The deliberations about where to draw the line, going on at the highest levels of allied nations and among senior officials across the Obama administration, show how an intervention to stop a potential massacre is evolving into a much more complex, and perhaps open-ended, role in policing the Libyan chaos.
The situation is as complicated legally as it is militarily. The United Nations Security Council resolution that authorized a no-flight zone and other steps in Libya makes no distinction between pro-rebel and pro-Qaddafi civilians.
Senior legal advisers to the military campaign say that unarmed civilians, whether living in towns or fleeing the fighting, are clearly meant to be protected by the United Nations resolution, while opposition forces taking an active part in combat away from cities are currently seen as falling outside of its protection. But one such official acknowledged that there are other situations that are much less clear.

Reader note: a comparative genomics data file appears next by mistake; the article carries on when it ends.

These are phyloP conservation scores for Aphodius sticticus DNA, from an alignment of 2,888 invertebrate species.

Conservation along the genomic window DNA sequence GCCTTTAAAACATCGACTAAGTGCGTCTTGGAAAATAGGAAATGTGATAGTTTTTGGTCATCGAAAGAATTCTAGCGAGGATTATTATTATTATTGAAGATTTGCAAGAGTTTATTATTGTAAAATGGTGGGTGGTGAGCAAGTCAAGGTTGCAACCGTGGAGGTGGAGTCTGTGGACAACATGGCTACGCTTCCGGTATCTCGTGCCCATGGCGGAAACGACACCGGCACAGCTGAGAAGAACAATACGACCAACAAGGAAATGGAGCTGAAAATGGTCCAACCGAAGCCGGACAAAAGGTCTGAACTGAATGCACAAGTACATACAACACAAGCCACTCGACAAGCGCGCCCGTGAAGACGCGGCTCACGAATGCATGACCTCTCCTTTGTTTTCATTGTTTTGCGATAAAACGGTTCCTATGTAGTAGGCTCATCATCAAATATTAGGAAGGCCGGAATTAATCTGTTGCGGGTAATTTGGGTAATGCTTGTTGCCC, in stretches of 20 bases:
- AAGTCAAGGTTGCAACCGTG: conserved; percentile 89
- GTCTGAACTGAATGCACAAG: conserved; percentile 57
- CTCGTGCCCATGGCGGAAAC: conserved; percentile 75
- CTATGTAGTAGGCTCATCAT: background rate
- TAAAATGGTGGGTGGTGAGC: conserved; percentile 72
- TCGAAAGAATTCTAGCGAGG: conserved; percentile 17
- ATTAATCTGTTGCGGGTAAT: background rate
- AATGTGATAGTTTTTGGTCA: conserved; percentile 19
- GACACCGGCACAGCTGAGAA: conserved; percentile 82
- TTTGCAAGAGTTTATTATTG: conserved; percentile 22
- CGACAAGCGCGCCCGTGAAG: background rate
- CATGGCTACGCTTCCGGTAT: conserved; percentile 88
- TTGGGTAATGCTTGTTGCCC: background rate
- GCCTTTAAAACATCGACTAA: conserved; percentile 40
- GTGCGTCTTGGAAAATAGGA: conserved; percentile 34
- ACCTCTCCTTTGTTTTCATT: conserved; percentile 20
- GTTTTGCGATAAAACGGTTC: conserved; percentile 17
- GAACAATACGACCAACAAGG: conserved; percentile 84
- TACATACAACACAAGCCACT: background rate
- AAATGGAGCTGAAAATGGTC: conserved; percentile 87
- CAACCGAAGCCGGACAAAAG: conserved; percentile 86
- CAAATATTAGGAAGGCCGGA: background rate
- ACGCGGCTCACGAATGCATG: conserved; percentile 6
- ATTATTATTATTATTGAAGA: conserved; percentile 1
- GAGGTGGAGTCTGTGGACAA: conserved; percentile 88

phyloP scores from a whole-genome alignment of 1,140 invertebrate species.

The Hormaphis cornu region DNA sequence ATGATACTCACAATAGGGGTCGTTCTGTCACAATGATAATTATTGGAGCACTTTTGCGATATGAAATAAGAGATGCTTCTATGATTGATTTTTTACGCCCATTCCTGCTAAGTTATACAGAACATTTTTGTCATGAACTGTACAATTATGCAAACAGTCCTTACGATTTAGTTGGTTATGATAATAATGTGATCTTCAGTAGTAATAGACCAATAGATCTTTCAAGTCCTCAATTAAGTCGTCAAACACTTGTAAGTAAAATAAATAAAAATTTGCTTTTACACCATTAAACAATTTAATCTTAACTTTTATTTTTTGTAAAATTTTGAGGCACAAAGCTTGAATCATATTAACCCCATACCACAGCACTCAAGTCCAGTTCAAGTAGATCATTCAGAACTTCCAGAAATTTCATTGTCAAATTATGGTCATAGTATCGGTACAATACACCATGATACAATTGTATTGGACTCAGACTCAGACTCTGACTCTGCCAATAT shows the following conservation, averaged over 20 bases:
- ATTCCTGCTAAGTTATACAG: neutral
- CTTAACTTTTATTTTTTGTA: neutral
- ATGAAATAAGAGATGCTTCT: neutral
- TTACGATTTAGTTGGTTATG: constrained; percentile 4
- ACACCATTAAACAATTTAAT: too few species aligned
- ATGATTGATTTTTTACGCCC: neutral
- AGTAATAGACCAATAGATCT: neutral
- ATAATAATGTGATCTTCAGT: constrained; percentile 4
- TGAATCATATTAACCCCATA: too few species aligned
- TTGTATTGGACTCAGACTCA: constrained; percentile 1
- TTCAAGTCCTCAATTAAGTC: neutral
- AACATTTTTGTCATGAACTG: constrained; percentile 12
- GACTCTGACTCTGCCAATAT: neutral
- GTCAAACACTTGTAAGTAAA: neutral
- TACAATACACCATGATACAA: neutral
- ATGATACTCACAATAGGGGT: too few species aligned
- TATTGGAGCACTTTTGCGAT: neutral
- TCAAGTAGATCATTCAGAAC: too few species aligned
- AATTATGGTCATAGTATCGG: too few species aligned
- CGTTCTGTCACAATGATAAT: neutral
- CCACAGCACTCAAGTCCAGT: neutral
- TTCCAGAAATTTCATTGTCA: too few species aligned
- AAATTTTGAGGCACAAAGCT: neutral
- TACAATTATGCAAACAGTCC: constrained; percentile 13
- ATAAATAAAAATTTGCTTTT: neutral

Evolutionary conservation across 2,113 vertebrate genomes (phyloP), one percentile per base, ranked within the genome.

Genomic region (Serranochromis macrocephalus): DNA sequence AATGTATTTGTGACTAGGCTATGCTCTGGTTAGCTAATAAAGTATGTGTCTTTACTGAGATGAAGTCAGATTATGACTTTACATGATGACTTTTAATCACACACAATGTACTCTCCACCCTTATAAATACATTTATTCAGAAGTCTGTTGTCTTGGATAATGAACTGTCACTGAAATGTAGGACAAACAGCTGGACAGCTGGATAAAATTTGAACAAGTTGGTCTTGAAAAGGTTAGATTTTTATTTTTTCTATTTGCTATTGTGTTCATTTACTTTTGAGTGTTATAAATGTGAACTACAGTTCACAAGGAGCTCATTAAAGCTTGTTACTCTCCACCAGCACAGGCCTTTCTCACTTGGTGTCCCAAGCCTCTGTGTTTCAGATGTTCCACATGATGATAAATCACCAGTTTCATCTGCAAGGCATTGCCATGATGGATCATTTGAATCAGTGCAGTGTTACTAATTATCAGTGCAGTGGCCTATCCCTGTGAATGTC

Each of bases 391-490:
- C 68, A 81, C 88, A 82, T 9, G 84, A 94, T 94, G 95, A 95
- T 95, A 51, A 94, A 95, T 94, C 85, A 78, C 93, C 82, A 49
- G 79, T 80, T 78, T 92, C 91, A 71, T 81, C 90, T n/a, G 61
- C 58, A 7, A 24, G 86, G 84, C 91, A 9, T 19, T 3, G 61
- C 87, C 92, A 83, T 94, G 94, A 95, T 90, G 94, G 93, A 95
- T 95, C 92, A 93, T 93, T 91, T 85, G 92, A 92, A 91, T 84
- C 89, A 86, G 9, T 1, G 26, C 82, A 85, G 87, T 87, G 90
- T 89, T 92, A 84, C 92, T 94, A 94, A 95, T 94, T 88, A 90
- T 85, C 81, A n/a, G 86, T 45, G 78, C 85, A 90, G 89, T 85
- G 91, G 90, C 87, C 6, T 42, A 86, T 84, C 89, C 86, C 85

Noncombatants and the various shades of opposition, resistance and rebellion “are so intermixed that it is not feasible to discern where the boundary between the civilians and opposition forces lie,” the official said. “There are also those civilians entitled to protection that may be armed in order to protect their families, homes, businesses, and communities. Other civilians may join the rebels at certain stages, becoming armed combatants, and then decide to return home for whatever reason, thus transitioning back to civilian non-combatants.”
At times when the rebels are gaining ground, the allies fear that the rebels will inevitably try to take loyalist cities by force, and could end up endangering or even killing civilians there. That is what prompted the coalition’s warnings to the rebels, administration officials said.
The specifics of the warnings — like when they were conveyed, who delivered them, and to which rebel leaders — remained unclear.
The traditional laws of war distinguish between combatants, who may be lawfully attacked, and civilians, who generally must be protected. Civilians who pick up weapons and join in fighting can be lawfully attacked as long as they are directly participating in hostilities.